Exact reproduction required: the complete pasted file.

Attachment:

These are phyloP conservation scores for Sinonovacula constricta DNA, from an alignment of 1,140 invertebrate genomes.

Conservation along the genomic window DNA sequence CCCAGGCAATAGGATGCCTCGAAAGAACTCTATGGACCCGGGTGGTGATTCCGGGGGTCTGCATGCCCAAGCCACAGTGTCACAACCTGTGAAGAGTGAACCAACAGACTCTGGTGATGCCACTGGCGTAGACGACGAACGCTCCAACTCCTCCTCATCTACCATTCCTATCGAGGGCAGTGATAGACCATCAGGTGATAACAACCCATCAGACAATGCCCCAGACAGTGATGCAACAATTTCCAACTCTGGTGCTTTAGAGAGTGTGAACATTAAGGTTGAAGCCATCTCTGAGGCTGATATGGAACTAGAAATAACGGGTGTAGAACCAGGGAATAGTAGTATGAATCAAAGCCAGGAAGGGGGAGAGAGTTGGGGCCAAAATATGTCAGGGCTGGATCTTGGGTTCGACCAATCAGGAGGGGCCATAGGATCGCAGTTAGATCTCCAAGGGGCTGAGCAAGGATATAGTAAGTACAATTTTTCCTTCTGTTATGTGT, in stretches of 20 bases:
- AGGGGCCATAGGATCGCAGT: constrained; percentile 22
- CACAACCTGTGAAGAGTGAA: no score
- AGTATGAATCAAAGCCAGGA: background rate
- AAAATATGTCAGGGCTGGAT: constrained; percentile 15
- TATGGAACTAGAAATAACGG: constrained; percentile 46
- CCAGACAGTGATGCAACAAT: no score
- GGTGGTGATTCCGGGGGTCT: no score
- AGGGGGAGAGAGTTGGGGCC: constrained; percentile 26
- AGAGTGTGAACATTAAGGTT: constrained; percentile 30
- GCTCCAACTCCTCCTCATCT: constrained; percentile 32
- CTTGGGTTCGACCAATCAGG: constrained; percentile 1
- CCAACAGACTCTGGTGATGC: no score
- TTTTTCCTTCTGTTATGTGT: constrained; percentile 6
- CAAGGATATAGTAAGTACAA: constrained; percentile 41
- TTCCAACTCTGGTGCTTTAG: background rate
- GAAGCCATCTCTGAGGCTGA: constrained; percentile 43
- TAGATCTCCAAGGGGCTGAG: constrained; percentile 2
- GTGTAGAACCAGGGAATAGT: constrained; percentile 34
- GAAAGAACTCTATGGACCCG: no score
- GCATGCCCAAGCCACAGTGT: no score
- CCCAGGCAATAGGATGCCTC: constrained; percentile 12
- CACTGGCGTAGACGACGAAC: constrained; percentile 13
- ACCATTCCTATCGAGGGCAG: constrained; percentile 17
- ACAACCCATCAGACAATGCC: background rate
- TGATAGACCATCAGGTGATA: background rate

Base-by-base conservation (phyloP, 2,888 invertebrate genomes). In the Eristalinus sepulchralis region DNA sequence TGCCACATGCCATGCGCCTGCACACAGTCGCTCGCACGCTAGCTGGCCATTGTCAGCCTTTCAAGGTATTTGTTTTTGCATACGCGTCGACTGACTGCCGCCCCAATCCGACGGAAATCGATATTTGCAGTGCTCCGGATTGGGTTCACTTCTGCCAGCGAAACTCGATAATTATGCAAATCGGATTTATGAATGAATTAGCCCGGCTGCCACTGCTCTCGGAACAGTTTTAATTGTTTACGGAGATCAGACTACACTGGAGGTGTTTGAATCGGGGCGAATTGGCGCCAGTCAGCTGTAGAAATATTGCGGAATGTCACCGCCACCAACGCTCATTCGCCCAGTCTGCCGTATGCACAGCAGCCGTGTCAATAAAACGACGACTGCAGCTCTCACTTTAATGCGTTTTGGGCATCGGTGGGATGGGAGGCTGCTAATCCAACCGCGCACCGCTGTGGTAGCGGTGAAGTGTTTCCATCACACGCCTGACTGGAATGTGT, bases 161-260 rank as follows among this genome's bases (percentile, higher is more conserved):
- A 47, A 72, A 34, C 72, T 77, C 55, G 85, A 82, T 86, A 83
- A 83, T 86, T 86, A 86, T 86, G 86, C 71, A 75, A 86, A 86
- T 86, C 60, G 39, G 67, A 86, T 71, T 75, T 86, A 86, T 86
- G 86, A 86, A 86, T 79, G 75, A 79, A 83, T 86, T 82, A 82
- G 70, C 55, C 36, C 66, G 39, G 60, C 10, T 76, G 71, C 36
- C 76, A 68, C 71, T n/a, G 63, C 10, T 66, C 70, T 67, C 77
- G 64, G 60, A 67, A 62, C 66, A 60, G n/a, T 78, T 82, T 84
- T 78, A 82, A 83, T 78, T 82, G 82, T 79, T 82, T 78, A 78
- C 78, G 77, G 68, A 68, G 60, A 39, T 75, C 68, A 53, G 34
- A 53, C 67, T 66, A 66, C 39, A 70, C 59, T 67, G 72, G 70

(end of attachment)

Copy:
These are phyloP conservation scores for Sinonovacula constricta DNA, from an alignment of 1,140 invertebrate genomes.

Conservation along the genomic window DNA sequence CCCAGGCAATAGGATGCCTCGAAAGAACTCTATGGACCCGGGTGGTGATTCCGGGGGTCTGCATGCCCAAGCCACAGTGTCACAACCTGTGAAGAGTGAACCAACAGACTCTGGTGATGCCACTGGCGTAGACGACGAACGCTCCAACTCCTCCTCATCTACCATTCCTATCGAGGGCAGTGATAGACCATCAGGTGATAACAACCCATCAGACAATGCCCCAGACAGTGATGCAACAATTTCCAACTCTGGTGCTTTAGAGAGTGTGAACATTAAGGTTGAAGCCATCTCTGAGGCTGATATGGAACTAGAAATAACGGGTGTAGAACCAGGGAATAGTAGTATGAATCAAAGCCAGGAAGGGGGAGAGAGTTGGGGCCAAAATATGTCAGGGCTGGATCTTGGGTTCGACCAATCAGGAGGGGCCATAGGATCGCAGTTAGATCTCCAAGGGGCTGAGCAAGGATATAGTAAGTACAATTTTTCCTTCTGTTATGTGT, in stretches of 20 bases:
- AGGGGCCATAGGATCGCAGT: constrained; percentile 22
- CACAACCTGTGAAGAGTGAA: no score
- AGTATGAATCAAAGCCAGGA: background rate
- AAAATATGTCAGGGCTGGAT: constrained; percentile 15
- TATGGAACTAGAAATAACGG: constrained; percentile 46
- CCAGACAGTGATGCAACAAT: no score
- GGTGGTGATTCCGGGGGTCT: no score
- AGGGGGAGAGAGTTGGGGCC: constrained; percentile 26
- AGAGTGTGAACATTAAGGTT: constrained; percentile 30
- GCTCCAACTCCTCCTCATCT: constrained; percentile 32
- CTTGGGTTCGACCAATCAGG: constrained; percentile 1
- CCAACAGACTCTGGTGATGC: no score
- TTTTTCCTTCTGTTATGTGT: constrained; percentile 6
- CAAGGATATAGTAAGTACAA: constrained; percentile 41
- TTCCAACTCTGGTGCTTTAG: background rate
- GAAGCCATCTCTGAGGCTGA: constrained; percentile 43
- TAGATCTCCAAGGGGCTGAG: constrained; percentile 2
- GTGTAGAACCAGGGAATAGT: constrained; percentile 34
- GAAAGAACTCTATGGACCCG: no score
- GCATGCCCAAGCCACAGTGT: no score
- CCCAGGCAATAGGATGCCTC: constrained; percentile 12
- CACTGGCGTAGACGACGAAC: constrained; percentile 13
- ACCATTCCTATCGAGGGCAG: constrained; percentile 17
- ACAACCCATCAGACAATGCC: background rate
- TGATAGACCATCAGGTGATA: background rate

Base-by-base conservation (phyloP, 2,888 invertebrate genomes). In the Eristalinus sepulchralis region DNA sequence TGCCACATGCCATGCGCCTGCACACAGTCGCTCGCACGCTAGCTGGCCATTGTCAGCCTTTCAAGGTATTTGTTTTTGCATACGCGTCGACTGACTGCCGCCCCAATCCGACGGAAATCGATATTTGCAGTGCTCCGGATTGGGTTCACTTCTGCCAGCGAAACTCGATAATTATGCAAATCGGATTTATGAATGAATTAGCCCGGCTGCCACTGCTCTCGGAACAGTTTTAATTGTTTACGGAGATCAGACTACACTGGAGGTGTTTGAATCGGGGCGAATTGGCGCCAGTCAGCTGTAGAAATATTGCGGAATGTCACCGCCACCAACGCTCATTCGCCCAGTCTGCCGTATGCACAGCAGCCGTGTCAATAAAACGACGACTGCAGCTCTCACTTTAATGCGTTTTGGGCATCGGTGGGATGGGAGGCTGCTAATCCAACCGCGCACCGCTGTGGTAGCGGTGAAGTGTTTCCATCACACGCCTGACTGGAATGTGT, bases 161-260 rank as follows among this genome's bases (percentile, higher is more conserved):
- A 47, A 72, A 34, C 72, T 77, C 55, G 85, A 82, T 86, A 83
- A 83, T 86, T 86, A 86, T 86, G 86, C 71, A 75, A 86, A 86
- T 86, C 60, G 39, G 67, A 86, T 71, T 75, T 86, A 86, T 86
- G 86, A 86, A 86, T 79, G 75, A 79, A 83, T 86, T 82, A 82
- G 70, C 55, C 36, C 66, G 39, G 60, C 10, T 76, G 71, C 36
- C 76, A 68, C 71, T n/a, G 63, C 10, T 66, C 70, T 67, C 77
- G 64, G 60, A 67, A 62, C 66, A 60, G n/a, T 78, T 82, T 84
- T 78, A 82, A 83, T 78, T 82, G 82, T 79, T 82, T 78, A 78
- C 78, G 77, G 68, A 68, G 60, A 39, T 75, C 68, A 53, G 34
- A 53, C 67, T 66, A 66, C 39, A 70, C 59, T 67, G 72, G 70